Iraq: Shiite leader Sadr announces leaving politics, his supporters invade the headquarters of the Council of Ministers in Baghdad

Hundreds of supporters of Moqtada Sadr let their anger burst out Monday, August 29 in Iraq, by invading the headquarters of the Council of Ministers in Baghdad. The Shiite leader announced his “permanent withdrawal” of politics, adding to the serious crisis that Iraq is going through. This outburst of anger comes as political barons have failed to agree on a new prime minister since the October 2021 legislative elections.

On Monday afternoon, supporters of the religious and political leader entered the “Palace of the Republic”, located in the ultra-secure Green Zone whose access has been closed, announced a security source on condition of anonymity. According to an AFP photographer, the demonstrators took their places in armchairs, some waving Iraqi flags, others taking selfies. Still others bathed in a pool in the garden.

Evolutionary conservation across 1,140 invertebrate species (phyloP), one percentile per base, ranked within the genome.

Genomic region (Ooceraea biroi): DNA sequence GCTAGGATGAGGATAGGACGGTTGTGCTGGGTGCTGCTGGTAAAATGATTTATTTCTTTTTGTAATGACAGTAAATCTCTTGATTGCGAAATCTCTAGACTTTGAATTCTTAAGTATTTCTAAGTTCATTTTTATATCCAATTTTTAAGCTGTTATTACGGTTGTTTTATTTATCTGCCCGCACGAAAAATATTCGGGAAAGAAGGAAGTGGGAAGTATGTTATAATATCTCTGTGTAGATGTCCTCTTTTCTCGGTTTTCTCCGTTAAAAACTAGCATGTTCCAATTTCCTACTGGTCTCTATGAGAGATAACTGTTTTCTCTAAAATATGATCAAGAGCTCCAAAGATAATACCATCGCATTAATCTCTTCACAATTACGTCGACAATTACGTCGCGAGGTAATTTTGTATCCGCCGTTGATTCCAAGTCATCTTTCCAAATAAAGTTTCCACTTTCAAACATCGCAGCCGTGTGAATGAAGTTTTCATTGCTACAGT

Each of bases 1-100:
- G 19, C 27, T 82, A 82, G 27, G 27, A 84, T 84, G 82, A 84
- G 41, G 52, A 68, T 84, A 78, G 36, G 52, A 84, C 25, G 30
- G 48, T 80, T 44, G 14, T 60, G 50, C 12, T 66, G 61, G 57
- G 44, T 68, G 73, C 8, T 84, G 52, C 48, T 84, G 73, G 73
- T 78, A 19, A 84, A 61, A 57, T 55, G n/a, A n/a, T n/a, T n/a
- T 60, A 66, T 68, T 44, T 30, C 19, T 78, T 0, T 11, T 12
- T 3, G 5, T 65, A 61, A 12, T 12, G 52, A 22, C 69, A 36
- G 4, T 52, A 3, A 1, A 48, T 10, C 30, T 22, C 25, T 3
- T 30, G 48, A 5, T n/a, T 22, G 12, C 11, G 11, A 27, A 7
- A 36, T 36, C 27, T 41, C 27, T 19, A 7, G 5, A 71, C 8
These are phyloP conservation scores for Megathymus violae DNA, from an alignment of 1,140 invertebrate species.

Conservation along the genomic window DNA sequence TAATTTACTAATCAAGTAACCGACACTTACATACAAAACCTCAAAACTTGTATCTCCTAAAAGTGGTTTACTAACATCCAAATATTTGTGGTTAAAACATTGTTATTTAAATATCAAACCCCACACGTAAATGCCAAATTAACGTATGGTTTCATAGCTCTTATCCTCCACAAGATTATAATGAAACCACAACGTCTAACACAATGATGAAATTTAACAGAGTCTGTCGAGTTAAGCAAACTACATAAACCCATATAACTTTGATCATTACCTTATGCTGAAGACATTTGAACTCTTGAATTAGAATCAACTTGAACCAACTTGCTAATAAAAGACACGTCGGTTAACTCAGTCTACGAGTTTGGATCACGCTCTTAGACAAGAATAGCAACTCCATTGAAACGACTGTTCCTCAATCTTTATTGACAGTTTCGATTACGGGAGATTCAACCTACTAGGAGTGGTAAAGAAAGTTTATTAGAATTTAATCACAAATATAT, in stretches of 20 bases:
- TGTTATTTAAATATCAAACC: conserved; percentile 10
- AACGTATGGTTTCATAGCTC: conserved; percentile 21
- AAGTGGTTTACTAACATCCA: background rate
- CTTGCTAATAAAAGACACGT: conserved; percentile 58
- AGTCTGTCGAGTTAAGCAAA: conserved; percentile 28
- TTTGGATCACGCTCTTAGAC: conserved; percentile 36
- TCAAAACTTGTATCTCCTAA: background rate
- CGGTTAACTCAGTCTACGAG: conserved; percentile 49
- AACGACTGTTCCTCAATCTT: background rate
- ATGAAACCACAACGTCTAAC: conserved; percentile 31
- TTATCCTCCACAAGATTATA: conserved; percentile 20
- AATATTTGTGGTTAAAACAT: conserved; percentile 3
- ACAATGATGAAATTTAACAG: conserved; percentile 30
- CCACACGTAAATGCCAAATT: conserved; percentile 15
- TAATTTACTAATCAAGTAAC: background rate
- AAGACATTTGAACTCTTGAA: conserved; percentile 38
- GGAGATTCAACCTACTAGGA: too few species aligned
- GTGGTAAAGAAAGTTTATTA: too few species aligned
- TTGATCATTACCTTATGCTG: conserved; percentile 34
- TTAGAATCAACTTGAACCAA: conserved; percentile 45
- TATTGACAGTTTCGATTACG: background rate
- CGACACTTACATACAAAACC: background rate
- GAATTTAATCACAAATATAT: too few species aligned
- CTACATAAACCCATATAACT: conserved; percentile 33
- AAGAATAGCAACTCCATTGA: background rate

A curfew decreed in Baghdad

the “Palace of the Republic”, built under Saddam Hussein, was used by the former dictator to receive distinguished guests. Today it houses the Council of Ministers which Prime Minister Mustafa al-Kazimi suspended “until further notice”calling Moqtada Sadr to “urge protesters to withdraw from government institutions”. The army announced the implementation of a curfew in the whole country at 6 p.m. Paris time, and the forces of order were deployed in number in the capital.

Moqtada Sadr, as influential as he is unpredictable, has constantly raised the stakes to make his demand heard in recent weeks: the dissolution of Parliament, followed by new elections. For a month, his supporters have camped outside the Parliament and they even briefly blocked access to Iraq’s highest judicial body last week.

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A heavyweight in Iraqi politics

On Monday, in a new twist, Moqtada Sadr announced his “permanent withdrawal” of politics and the closure of institutions linked to his family, “with the exception of the Sacred Mausoleum (of his father Mohammed Sadr, who died in 1999, editor’s note), the Museum of Honor and the Al-Sadr Heritage Authority”.

The Shiite leader is one of the heavyweights of Iraqi politics who can aggravate the crisis or get the country out of the impasse. His current had arrived first in the legislative elections with 73 seats (out of 329). But, unable to form a majority, Moqtada Sadr had his deputies resign in June, claiming to want “reform” the system from top to bottom and put an end to the “corruption”.

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